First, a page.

Gambia’s long time ruler Yahya Jammeh, who refused to accept his election defeat last month, has agreed to go into exile, a senior adviser to new President Adama Barrow said on Friday, but talks to finalise the deal were holding up his exit.
Regional armies, who entered Gambia late on Thursday, were meanwhile poised to remove him by force if required, as even his army chief, who had stood beside the former coup leader, recognised his rival Barrow as commander-in-chief.
West African leaders Alpha Conde of Guinea and Mauritania’s President Mohamed Ould Abdel Aziz travelled to the capital Banjul on Friday to allow Jammeh one last chance to cede power peacefully.
“I can assure you that he has agreed to leave,” Mai Ahmad Fatty, Barrow’s special advisor, told Reuters in Senegal’s capital Dakar. He could not say where Jammeh would go into exile.
Barrow, who won the December 1 poll by a slim margin, was sworn into office at Gambia’s embassy in Dakar on Thursday and immediately called for regional and international support. West African militaries announced soon after that they had crossed into Gambia, which is almost completely surrounded by Senegal.
“The rule of fear has been banished from Gambia for good,” Barrow told a crowd gathered at a Dakar hotel on Friday.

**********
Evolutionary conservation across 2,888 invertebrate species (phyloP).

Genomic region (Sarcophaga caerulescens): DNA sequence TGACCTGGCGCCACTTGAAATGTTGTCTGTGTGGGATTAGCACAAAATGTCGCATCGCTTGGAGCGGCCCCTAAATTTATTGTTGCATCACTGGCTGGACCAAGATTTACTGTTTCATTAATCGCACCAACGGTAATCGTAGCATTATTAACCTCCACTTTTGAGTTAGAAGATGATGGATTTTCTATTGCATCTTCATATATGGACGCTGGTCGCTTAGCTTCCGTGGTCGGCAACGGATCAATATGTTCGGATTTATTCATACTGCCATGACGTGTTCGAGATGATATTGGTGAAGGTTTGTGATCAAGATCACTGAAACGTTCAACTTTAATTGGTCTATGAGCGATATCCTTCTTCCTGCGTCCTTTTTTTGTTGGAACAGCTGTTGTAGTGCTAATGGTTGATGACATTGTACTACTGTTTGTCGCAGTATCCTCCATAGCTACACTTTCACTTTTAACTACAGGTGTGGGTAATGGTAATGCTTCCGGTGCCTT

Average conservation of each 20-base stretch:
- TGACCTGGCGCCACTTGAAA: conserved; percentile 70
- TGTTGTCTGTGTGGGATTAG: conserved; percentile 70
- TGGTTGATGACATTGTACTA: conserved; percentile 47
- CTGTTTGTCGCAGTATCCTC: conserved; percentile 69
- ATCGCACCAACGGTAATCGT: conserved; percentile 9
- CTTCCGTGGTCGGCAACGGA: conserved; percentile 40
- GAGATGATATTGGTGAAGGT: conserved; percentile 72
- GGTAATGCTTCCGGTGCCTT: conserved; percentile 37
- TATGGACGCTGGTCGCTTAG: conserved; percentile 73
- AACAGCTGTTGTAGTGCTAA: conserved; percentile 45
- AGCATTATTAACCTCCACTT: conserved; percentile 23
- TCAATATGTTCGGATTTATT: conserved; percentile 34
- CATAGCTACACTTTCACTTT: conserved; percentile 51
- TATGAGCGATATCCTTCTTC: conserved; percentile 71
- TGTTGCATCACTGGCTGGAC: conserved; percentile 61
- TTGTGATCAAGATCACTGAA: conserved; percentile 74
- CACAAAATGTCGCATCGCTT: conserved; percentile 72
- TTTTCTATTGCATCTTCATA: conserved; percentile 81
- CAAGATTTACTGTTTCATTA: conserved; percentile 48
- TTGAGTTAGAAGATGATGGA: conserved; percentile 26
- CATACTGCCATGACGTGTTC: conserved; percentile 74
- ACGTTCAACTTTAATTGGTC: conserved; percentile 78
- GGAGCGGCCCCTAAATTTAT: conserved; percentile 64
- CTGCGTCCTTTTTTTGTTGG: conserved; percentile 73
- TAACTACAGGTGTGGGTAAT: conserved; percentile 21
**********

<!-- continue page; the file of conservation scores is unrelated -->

“To all of you forced by political circumstances to flee our country, you now have the liberty to return home.”
Gambia’s army chief General Ousman Badjie, who had been perhaps the last remaining pillar of support for Jammeh, said he would welcome, not fight, the regional force.
“We are going to welcome them with flowers and make them a cup of tea,” he told Reuters.
“This is a political problem. It’s a misunderstanding. We are not going to fight Nigerian, Togolese or any military that comes.”
The military operation was halted late on Thursday to give mediation a chance. A midday deadline was extended on Friday as negotiations, which diplomats said were focusing on a deal that would grant Jammeh immunity from prosecution, continued.
– By REUTERS